Maximize your health during and after menopause

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Vol.2, Issue 10, December 2022

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Menopause is a natural transition in a woman’s life. Each woman experiences it differently, but two health issues stand out. One is heart health and the other is body composition -- muscle loss and fat gain.1 Active living and healthy eating from a young age are the best ways to minimize these health issues. But it is never too late to get the benefits of a healthy lifestyle.2

Menopause and heart health

After menopause, a woman’s risk of heart disease rises drastically.3 One reason for this is the change in hormones, which leads to stiffer arteries and higher blood pressure.

Menopause and weight

The hormonal changes of menopause also alter the way we metabolize fat. Scientists are still studying why some women are more likely to gain weight and have a harder time losing it during and after menopause.  Genes, age at menopause, and race can be factors. Other factors, like stress and poor sleep, can also contribute to weight gain.

Weight gain is not always a concern, it is only when it puts a woman in an unhealthy weight category such as obesity. When that happens, there is increased risk of cardiovascular disease, some cancers, and type II diabetes.4
Some changes to the way we metabolize fat may not show up on the scale, but still be a concern.  There may be less fat on the buttocks, hips, and thighs. At the same time, there may be an increase in abdominal (belly) fat. Fat can also build up inside the abdominal cavity (visceral fat).

Menopause and muscle loss

Menopausal muscle loss, added to general muscle loss due to aging, can lead to a condition called sarcopenia, with frailty and increased risk of falls. But lifestyle factors, including physical activity and nutrition can lessen these changes.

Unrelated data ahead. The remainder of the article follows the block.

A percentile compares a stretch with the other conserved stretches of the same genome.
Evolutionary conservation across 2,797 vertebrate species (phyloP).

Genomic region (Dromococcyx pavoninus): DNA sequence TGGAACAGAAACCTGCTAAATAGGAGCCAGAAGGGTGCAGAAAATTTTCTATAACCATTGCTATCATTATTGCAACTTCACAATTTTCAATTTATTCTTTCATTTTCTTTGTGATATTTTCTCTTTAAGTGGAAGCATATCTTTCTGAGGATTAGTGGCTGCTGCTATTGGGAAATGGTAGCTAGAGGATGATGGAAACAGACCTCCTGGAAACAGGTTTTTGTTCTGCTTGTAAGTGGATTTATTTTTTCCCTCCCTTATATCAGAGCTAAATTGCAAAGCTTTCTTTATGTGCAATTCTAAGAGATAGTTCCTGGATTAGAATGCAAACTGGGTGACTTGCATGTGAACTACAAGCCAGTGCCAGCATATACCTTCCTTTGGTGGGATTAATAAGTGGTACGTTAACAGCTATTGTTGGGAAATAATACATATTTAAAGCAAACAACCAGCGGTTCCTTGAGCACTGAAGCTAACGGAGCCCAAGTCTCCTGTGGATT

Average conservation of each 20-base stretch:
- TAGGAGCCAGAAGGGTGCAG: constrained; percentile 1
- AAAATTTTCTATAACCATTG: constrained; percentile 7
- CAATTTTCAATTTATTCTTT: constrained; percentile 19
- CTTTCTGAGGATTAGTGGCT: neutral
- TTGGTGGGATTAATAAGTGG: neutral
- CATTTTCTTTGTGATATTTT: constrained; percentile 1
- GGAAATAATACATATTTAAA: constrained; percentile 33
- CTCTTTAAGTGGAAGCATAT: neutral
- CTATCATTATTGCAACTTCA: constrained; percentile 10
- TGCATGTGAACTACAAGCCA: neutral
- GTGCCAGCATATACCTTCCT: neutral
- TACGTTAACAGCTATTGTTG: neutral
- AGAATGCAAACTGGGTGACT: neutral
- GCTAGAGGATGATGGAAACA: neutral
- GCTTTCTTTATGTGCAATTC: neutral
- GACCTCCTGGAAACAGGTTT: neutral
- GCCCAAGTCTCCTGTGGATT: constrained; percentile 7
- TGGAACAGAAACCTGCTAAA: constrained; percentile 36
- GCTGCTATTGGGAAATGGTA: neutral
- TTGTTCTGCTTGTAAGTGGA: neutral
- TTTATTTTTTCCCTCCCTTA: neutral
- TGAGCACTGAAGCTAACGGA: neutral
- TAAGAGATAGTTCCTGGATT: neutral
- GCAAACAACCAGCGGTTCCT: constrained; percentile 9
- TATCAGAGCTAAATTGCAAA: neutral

Is there a special ‘workout’ for menopause?

If you are already active, assess your workout routine. Are you doing all four types of activity recommended in physical activity guidelines? These are aerobic, strength, balance, and flexibility training. They all have unique benefits to health and fitness.

It is an good idea to start strength training before menopause. Balance training is something to pay more attention to as we get older. Give it ‘equal billing’ in terms of time and frequency to the aerobic and strength components of your workout.

When you assess your workout routine, do an ‘intensity check’. Do you still challenge yourself or have you hit a plateau? Is your workout in the moderate to vigorous intensity range?  Better fitness comes from progression—increasing the intensity of workouts. This counters the year-to-year decline in aerobic and muscle function. It makes you better able to reduce the health risks that come with menopause.

Can physical activity help with hot flashes and other symptoms of menopause?

Research in not conclusive on whether being physically active can help with hot flashes. But we do know that it can help with other menopause symptoms, such as anxiety. Physical activity improves mental wellbeing and self-esteem.5

Healthy eating and menopause